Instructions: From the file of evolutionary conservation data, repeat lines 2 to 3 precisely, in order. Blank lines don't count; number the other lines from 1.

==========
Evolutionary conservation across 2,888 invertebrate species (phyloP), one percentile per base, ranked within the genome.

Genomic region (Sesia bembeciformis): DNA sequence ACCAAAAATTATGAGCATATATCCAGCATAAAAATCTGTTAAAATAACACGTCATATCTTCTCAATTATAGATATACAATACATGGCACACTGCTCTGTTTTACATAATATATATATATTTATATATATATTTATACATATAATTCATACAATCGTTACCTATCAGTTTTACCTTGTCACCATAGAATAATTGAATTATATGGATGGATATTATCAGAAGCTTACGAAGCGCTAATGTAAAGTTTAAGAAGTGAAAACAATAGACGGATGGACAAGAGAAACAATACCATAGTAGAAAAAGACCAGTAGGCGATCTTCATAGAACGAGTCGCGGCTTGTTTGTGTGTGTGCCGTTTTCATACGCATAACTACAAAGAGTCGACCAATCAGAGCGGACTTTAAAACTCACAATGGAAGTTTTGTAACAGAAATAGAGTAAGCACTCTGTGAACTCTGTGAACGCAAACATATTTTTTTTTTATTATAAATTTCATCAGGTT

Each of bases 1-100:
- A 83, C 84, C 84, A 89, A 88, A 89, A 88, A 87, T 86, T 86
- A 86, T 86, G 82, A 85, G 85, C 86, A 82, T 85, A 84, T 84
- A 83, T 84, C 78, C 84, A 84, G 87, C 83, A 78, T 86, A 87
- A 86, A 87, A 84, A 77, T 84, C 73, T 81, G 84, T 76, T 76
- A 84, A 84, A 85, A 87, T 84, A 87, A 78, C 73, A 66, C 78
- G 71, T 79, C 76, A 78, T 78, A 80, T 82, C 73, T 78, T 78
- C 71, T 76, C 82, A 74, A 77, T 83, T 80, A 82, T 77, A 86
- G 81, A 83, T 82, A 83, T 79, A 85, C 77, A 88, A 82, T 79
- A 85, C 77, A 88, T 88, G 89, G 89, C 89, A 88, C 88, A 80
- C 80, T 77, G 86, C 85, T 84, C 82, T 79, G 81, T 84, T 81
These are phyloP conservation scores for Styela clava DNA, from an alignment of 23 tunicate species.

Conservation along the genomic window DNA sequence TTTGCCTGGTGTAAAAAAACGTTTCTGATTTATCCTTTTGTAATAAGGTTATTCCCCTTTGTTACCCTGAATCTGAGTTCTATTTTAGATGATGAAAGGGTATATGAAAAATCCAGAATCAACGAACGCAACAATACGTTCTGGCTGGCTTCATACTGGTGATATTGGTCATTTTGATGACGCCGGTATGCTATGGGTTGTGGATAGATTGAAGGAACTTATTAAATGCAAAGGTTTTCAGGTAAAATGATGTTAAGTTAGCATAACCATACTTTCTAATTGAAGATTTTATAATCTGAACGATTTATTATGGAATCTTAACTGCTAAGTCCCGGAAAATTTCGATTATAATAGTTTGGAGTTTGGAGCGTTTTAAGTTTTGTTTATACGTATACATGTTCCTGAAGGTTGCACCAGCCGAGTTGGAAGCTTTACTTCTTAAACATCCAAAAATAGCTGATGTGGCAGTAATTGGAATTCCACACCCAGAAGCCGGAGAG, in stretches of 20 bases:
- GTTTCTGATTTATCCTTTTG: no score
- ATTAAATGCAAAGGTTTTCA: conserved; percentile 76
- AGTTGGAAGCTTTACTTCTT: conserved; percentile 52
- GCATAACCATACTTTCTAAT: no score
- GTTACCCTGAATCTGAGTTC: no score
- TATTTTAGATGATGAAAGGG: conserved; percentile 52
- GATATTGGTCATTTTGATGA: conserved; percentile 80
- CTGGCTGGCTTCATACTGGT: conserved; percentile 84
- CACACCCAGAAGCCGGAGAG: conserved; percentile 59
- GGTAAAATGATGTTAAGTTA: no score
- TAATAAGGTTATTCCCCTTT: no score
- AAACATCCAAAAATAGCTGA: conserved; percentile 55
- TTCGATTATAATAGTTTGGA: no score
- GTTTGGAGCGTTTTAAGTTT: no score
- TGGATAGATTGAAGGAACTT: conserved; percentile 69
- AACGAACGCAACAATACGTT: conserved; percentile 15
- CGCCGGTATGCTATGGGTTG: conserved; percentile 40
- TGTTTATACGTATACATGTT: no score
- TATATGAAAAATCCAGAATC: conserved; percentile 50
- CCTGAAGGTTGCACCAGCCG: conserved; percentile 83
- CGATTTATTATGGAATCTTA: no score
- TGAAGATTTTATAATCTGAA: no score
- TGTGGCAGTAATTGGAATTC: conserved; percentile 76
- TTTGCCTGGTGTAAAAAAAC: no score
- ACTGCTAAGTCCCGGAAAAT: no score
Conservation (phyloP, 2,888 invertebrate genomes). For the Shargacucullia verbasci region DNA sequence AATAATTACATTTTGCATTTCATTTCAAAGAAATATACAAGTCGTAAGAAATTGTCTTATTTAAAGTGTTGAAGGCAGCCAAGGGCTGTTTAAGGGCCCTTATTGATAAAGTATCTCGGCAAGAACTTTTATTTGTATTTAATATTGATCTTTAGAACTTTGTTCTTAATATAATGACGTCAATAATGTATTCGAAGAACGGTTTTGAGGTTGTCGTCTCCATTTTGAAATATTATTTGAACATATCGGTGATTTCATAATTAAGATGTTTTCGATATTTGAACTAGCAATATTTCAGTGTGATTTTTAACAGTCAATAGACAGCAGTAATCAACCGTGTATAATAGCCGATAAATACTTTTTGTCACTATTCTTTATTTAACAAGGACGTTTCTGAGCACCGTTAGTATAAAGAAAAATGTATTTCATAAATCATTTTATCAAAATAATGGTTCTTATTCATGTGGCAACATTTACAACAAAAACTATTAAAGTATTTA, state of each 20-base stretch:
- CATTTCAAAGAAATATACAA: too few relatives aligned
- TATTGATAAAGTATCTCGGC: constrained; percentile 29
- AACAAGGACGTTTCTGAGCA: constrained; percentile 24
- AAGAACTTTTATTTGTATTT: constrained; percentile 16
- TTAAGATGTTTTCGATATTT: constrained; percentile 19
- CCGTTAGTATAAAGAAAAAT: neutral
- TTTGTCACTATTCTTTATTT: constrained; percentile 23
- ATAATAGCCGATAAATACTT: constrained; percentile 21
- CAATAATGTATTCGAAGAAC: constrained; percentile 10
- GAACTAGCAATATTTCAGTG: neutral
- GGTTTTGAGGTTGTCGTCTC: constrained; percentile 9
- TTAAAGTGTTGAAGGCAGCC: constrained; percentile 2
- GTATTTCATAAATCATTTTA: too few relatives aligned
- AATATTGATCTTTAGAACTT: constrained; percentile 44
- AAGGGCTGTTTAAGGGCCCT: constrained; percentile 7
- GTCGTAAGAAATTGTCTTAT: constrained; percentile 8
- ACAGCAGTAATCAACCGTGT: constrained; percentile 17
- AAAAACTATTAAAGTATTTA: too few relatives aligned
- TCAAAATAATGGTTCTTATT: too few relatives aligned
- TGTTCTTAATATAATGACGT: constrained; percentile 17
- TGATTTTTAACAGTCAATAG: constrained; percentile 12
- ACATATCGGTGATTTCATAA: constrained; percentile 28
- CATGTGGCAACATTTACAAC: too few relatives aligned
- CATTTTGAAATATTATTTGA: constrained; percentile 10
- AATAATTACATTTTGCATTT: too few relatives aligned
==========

Genomic region (Sesia bembeciformis): DNA sequence ACCAAAAATTATGAGCATATATCCAGCATAAAAATCTGTTAAAATAACACGTCATATCTTCTCAATTATAGATATACAATACATGGCACACTGCTCTGTTTTACATAATATATATATATTTATATATATATTTATACATATAATTCATACAATCGTTACCTATCAGTTTTACCTTGTCACCATAGAATAATTGAATTATATGGATGGATATTATCAGAAGCTTACGAAGCGCTAATGTAAAGTTTAAGAAGTGAAAACAATAGACGGATGGACAAGAGAAACAATACCATAGTAGAAAAAGACCAGTAGGCGATCTTCATAGAACGAGTCGCGGCTTGTTTGTGTGTGTGCCGTTTTCATACGCATAACTACAAAGAGTCGACCAATCAGAGCGGACTTTAAAACTCACAATGGAAGTTTTGTAACAGAAATAGAGTAAGCACTCTGTGAACTCTGTGAACGCAAACATATTTTTTTTTTATTATAAATTTCATCAGGTT

Each of bases 1-100: